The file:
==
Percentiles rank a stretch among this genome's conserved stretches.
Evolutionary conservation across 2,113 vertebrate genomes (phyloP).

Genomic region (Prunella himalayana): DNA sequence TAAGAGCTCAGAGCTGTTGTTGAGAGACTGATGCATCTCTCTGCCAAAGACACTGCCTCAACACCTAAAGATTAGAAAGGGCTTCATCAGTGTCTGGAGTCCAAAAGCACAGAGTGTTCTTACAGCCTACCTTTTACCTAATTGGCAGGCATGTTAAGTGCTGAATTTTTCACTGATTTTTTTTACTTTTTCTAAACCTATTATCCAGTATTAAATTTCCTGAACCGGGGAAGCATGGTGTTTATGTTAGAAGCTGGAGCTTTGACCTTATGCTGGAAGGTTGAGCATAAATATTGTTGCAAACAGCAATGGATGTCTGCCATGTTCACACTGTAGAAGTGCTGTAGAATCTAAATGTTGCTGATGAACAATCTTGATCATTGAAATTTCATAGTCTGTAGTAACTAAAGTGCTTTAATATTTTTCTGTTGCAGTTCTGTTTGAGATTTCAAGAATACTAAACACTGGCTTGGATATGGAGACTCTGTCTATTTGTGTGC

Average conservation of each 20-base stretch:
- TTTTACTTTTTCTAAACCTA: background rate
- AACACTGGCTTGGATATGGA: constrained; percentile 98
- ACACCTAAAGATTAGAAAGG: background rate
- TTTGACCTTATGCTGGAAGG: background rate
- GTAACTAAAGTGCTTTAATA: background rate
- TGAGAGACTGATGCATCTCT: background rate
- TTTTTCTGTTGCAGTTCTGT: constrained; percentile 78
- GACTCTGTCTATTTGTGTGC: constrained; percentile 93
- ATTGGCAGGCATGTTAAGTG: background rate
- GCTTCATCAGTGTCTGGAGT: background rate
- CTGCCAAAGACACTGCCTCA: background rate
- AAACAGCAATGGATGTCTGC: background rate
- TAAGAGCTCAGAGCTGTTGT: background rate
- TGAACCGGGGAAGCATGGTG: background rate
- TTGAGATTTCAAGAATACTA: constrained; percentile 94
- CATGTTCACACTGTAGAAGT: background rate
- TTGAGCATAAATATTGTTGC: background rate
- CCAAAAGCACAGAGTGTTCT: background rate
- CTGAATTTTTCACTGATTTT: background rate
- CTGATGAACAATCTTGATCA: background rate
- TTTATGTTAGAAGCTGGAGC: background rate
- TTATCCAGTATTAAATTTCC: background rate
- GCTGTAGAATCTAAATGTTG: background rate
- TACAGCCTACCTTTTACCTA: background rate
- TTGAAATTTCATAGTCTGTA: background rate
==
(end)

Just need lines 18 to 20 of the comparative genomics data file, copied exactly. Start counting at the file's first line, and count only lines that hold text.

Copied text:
- TGAACCGGGGAAGCATGGTG: background rate
- TTGAGATTTCAAGAATACTA: constrained; percentile 94
- CATGTTCACACTGTAGAAGT: background rate